Many people believe that having an estate plan simply means drafting a will or a trust. However, there is much more to include in your estate planning to make certain all of your assets are transferred seamlessly to your heirs upon your death. A successful estate plan also includes provisions allowing your family members to access or control your assets should you become unable to do so yourself.
Wills and Trusts
A will or a trust may sound complicated or expensive—something only rich people have. That is an incorrect assessment. A will or trust should be one of the main components of every estate plan, even if you don’t have substantial assets. Wills ensure property is distributed according to an individual’s wishes (if drafted according to state laws). Some trusts help limit estate taxes or legal challenges. However, simply having a will or trust isn’t enough. The wording of the document is critically important.
A will or trust should be written in a manner that is consistent with the way you’ve bequeathed the assets that pass outside of the will. For example, if you’ve already named your sister as a beneficiary on a retirement account or insurance policy (assets that typically pass outside of a will to a named beneficiary), you don’t want to bequeath the same asset to a second cousin in the will because it could lead to a will contest. Not to mention that both individuals could become bitter toward each other (and you) during a legal battle.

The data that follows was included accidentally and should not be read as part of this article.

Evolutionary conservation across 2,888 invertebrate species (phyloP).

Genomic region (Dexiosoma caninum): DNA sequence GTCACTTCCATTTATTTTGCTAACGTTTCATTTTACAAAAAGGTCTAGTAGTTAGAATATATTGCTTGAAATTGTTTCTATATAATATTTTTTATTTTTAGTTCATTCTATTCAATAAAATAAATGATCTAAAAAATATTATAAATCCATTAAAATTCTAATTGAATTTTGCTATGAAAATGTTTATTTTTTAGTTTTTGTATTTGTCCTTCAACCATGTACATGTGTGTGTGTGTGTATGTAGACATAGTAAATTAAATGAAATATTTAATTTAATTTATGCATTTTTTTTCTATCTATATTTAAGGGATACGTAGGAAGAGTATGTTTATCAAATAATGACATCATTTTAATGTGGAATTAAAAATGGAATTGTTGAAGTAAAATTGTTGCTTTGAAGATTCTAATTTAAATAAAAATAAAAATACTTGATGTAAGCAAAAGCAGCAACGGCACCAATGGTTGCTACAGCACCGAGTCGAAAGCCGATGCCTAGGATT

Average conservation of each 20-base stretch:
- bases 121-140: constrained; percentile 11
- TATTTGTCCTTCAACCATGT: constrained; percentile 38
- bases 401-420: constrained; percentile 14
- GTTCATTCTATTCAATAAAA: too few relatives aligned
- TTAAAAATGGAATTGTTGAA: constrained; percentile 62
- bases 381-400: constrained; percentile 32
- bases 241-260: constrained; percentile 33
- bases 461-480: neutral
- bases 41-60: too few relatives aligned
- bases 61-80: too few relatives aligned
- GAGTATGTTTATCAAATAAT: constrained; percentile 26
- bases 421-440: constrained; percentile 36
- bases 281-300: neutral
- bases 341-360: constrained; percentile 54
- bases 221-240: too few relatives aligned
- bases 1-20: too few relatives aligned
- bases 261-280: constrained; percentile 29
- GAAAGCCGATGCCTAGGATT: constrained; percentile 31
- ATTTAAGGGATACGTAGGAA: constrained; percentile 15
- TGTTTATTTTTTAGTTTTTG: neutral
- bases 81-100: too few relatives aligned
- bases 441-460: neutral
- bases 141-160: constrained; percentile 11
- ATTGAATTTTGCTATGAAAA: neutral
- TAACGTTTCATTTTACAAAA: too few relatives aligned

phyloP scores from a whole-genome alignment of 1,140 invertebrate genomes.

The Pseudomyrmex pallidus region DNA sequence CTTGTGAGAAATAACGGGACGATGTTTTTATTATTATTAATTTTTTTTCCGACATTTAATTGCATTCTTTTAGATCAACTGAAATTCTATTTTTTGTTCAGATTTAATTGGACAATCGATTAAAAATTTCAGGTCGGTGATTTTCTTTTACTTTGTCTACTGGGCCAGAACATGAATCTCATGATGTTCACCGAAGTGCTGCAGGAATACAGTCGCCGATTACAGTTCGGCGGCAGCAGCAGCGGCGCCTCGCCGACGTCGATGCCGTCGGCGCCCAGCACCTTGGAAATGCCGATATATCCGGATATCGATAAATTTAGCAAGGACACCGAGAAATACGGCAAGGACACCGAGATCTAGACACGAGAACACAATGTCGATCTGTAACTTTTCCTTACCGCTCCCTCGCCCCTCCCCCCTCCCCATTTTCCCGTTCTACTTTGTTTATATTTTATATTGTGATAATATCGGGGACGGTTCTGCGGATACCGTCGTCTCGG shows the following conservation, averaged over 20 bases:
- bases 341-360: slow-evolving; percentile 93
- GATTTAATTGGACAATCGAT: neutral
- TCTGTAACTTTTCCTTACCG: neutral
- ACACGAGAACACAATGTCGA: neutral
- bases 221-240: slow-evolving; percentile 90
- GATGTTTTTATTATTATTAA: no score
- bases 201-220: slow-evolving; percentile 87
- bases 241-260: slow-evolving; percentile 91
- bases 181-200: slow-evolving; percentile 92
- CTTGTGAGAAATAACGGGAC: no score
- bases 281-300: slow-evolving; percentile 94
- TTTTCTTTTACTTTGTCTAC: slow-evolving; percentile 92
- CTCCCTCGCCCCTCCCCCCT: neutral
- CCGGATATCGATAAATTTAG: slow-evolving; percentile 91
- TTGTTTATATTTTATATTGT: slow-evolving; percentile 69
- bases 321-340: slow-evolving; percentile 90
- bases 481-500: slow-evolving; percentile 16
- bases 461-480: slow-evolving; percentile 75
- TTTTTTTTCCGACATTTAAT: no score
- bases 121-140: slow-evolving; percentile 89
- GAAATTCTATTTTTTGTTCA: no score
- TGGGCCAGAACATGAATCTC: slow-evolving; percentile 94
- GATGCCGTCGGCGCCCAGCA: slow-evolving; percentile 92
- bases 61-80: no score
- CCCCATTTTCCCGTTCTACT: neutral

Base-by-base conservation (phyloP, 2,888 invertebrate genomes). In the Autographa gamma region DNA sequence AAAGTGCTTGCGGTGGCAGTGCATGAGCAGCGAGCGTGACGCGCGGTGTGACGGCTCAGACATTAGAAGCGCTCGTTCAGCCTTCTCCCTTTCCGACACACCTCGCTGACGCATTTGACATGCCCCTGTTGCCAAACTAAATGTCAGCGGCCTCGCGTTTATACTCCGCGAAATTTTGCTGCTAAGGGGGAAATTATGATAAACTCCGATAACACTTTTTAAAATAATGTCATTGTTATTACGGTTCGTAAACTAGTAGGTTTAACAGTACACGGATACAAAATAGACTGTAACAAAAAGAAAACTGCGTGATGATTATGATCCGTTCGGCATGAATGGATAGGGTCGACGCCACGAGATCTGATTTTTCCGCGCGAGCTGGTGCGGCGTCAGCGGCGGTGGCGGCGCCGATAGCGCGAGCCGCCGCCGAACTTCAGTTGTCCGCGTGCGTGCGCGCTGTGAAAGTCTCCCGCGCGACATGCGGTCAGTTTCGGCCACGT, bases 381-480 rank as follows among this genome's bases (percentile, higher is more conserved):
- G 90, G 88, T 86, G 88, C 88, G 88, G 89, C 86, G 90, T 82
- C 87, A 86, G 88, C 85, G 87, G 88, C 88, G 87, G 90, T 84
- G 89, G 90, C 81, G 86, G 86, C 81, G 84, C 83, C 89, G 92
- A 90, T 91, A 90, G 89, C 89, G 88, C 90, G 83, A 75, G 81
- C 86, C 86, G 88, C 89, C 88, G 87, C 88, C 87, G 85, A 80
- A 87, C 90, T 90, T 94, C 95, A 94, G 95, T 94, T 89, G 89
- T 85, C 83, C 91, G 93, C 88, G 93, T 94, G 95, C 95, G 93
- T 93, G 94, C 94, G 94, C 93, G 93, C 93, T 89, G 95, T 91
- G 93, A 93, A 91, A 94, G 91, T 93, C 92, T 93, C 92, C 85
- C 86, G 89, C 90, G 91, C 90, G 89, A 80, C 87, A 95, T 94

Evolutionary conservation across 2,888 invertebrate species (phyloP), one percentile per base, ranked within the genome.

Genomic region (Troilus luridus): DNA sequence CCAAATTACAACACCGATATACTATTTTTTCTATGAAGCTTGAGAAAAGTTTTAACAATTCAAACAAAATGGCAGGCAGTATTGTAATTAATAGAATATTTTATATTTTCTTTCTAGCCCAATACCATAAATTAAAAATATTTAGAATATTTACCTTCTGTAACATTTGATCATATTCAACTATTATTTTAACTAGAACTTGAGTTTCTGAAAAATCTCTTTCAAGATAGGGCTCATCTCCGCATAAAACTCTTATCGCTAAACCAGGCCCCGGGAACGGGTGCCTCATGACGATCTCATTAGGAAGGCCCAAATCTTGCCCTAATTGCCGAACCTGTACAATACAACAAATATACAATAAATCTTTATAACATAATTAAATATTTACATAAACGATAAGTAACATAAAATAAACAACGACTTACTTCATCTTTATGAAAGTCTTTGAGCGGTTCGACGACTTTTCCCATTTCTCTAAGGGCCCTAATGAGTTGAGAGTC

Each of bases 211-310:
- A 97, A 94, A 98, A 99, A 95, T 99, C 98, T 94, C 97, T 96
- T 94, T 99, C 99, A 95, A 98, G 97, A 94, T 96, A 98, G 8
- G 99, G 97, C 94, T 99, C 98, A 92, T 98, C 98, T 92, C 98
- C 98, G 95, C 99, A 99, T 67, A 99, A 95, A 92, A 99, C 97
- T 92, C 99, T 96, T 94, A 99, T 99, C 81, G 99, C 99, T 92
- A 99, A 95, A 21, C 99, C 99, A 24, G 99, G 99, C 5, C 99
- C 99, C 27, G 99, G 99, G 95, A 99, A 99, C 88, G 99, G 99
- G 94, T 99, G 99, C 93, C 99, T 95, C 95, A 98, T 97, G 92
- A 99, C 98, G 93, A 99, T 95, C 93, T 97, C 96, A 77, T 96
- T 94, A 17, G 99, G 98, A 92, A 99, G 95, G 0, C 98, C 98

Durable Power of Attorney
It’s important to draft a durable power of attorney (POA), so an agent or a person you assign will act on your behalf when you are unable to do so yourself. Absent a power of attorney, a court may be left to decide what happens to your assets if you are found to be mentally incompetent, and the court’s decision may not be what you wanted. This document can give your agent the power to transact real estate, enter into financial transactions, and make other legal decisions as if they were you. This type of POA is revocable by the principal at a time of their choosing, typically a time when the principal is deemed to be physically able, or mentally competent, or upon death. In many families, it makes sense for spouses to set up reciprocal powers of attorney. However, in some cases, it might make more sense to have another family member, friend, or a trusted advisor who is more financially savvy act as the agent.
As noted earlier, a number of your possessions can pass to your heirs without being dictated in the will (e.g., 401(k) plan assets). This is why it is important to maintain a beneficiary and a contingent beneficiary on such an account. Insurance plans should contain a beneficiary and a contingent beneficiary as well because they might also pass outside of a will. If you don’t name a beneficiary, or if the beneficiary is deceased or unable to serve, a court could be left to decide the fate of your funds. And frankly, a judge who is unaware of your situation, beliefs, or intent is unlikely to make the same decision you would have made.
Note: Named beneficiaries should be over the age of 21 and mentally competent. If they aren’t, a court may end up getting involved in the matter.
Letter of Intent